Smitty's Bar

Sewickley Black History Tour

Smitty's Bar

Sewickley, Pennsylvania 15143, United States

Created By: Sweetwater Center for the Arts


Smitty's Bar
428 Walnut Street

Smitty’s Bar was one of the two beer gardens located on Walnut Street. Beer Gardens like Smitty’s during the 1960s and 70s provided an adult social atmosphere for local folks from Sewickley and their distant neighbors from Pittsburgh. Smitty’s was a happening spot and always jumping! There was loud music and plenty of people talking and laughing. An exciting and fun hangout in the heart of Sewickley that produced great times for its patrons, it was a place to relax and enjoy friends. Clarence E. Smith Jr, also known as Smitty, was the owner of both beer gardens and the only Black tavern owner in Sewickley. He was the brother of Larry Smith of Larry’s Auto Repair Shop on Ohio River Boulevard, and the oldest of 9 siblings. All were raised in Sewickley by Pauline and Clarence Smith Sr. The Smith family lived on Frederick Street and since Larry was a mechanic, there were always lush cars and motorcycles parked around the house.

Black History of the Time (1960s-1980s)
A century after the Emancipation Proclamation Black Americans were still subject to discrimination in many facets of their lives. By the 1960s the Civil Rights movement was at its peak, with the March on Washington for Jobs and Freedom and the passage of the Civil Rights and the Voting Rights Acts. These turbulent times saw violence, protests, assassinations, and young men being drafted into war. The great accomplishments and new laws of the Civil Rights movement did not end racism and many problems facing African Americans did not improve. There was a turn in ideology toward a broad embrace of Black culture and identity. The Black Power movement fought with a focus on Black Americans creating their own economic, social and political powers. The Black is Beautiful movement inspired pride and honor in one’s Blackness and an embrace of Black culture and identity. The Black Aesthetic movement encouraged Black artists to centralize Black life and culture into their work, influencing visual art, poetry, literature, music and theater of the time.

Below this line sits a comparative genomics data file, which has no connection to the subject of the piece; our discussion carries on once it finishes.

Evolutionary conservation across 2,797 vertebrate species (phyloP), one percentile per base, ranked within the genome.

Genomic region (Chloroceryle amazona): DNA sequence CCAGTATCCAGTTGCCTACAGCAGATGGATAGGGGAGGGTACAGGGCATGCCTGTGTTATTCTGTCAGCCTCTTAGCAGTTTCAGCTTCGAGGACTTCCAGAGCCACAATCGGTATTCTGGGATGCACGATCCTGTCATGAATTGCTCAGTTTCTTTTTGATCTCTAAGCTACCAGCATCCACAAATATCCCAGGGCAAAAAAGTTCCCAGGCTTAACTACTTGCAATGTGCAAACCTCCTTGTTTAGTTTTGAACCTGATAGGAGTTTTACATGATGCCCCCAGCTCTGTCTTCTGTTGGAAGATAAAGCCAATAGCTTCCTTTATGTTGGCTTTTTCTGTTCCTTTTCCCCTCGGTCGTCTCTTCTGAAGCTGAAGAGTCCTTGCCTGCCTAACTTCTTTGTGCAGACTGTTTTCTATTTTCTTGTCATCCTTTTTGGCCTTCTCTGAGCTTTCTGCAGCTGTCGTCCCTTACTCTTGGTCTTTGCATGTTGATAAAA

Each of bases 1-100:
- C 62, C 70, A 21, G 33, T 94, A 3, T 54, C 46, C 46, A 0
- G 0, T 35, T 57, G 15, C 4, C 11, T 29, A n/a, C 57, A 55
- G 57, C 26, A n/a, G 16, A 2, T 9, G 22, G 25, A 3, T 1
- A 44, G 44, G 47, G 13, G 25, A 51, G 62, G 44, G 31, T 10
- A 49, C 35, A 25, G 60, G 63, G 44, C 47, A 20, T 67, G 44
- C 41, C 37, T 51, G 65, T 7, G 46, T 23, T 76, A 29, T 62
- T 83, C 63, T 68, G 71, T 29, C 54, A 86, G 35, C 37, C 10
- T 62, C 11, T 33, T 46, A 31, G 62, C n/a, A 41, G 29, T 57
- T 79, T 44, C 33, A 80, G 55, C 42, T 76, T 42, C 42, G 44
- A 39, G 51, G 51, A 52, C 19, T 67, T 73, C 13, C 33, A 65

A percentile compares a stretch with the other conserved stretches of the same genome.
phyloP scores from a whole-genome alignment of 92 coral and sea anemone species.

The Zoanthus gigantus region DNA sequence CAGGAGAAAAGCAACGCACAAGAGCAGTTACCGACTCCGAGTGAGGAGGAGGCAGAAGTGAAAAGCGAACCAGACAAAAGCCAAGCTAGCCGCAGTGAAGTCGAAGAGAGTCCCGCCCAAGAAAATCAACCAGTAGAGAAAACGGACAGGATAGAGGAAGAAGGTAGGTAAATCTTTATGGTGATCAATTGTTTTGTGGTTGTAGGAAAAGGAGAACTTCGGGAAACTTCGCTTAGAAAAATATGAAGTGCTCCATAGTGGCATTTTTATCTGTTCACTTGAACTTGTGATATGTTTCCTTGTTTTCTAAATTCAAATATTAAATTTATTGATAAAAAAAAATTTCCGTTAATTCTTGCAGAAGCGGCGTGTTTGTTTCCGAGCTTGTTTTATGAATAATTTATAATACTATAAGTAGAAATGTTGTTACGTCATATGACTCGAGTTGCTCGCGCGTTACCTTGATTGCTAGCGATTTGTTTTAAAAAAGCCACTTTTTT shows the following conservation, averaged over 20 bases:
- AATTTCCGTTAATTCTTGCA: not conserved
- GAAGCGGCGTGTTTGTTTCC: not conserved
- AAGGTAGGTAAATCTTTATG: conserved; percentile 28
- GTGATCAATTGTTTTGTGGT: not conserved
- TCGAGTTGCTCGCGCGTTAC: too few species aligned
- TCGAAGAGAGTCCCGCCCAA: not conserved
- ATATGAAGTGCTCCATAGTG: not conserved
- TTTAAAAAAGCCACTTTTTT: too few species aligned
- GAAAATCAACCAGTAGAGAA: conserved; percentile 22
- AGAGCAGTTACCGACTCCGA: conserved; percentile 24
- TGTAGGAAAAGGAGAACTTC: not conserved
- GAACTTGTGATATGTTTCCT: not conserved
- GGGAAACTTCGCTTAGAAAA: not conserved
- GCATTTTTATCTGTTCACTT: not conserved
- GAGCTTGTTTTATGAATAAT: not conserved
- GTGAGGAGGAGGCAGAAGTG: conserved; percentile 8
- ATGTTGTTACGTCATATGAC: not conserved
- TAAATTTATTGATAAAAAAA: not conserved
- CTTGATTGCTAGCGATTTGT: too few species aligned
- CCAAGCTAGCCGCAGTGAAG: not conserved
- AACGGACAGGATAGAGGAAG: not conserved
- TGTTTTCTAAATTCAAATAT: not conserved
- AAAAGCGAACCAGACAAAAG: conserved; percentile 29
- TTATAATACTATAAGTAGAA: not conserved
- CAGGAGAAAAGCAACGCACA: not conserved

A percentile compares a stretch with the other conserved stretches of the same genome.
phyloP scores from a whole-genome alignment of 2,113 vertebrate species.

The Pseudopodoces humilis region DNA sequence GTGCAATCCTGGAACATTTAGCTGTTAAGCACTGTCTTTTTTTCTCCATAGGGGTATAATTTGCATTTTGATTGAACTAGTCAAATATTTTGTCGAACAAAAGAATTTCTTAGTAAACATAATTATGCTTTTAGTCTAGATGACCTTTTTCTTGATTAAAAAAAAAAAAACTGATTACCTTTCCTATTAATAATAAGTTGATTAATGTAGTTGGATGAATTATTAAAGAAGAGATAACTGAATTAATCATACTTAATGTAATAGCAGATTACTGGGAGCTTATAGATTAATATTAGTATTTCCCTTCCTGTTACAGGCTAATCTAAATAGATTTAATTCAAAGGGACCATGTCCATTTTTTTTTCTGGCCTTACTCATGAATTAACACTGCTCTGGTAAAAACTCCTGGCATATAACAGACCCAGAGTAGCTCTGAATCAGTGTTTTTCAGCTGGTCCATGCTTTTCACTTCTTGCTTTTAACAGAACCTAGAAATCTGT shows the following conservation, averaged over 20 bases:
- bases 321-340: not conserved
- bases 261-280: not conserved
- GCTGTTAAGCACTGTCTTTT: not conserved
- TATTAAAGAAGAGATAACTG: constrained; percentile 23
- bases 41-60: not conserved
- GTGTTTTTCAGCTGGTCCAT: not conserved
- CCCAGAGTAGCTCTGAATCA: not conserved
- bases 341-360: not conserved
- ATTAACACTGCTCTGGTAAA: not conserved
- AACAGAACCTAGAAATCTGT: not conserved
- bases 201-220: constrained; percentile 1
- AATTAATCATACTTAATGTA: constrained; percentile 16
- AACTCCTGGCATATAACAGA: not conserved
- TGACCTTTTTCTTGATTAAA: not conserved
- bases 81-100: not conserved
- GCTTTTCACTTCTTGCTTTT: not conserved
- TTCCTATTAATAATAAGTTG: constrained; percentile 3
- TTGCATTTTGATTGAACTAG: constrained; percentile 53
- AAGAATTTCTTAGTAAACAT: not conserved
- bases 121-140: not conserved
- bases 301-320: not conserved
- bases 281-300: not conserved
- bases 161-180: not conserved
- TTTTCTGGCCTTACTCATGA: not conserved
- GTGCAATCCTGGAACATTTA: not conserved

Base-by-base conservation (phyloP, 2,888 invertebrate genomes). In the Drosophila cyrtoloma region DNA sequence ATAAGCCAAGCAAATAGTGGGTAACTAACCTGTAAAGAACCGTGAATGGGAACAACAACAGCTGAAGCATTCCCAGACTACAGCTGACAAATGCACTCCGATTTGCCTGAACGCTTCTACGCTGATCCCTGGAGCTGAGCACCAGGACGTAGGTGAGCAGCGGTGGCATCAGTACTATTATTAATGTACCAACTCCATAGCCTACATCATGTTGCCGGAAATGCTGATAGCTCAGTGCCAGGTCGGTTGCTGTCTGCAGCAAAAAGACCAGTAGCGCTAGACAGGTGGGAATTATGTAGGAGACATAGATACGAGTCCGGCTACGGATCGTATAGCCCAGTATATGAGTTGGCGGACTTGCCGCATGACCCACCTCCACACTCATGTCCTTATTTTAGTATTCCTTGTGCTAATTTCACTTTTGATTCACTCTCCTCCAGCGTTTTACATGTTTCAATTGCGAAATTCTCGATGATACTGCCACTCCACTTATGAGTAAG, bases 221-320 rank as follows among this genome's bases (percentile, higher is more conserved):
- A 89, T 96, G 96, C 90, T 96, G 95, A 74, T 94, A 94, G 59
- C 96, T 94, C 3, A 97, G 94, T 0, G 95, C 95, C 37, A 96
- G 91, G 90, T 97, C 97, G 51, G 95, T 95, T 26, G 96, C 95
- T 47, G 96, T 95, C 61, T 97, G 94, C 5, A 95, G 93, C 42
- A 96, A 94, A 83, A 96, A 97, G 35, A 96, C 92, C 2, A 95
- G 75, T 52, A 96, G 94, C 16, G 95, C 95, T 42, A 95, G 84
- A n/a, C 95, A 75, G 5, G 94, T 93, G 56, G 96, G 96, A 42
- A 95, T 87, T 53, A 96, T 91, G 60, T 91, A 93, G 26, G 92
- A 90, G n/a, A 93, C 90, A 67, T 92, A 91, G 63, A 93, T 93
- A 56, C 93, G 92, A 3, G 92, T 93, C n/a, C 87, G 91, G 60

This point of interest is part of the tour: Sewickley Black History Tour


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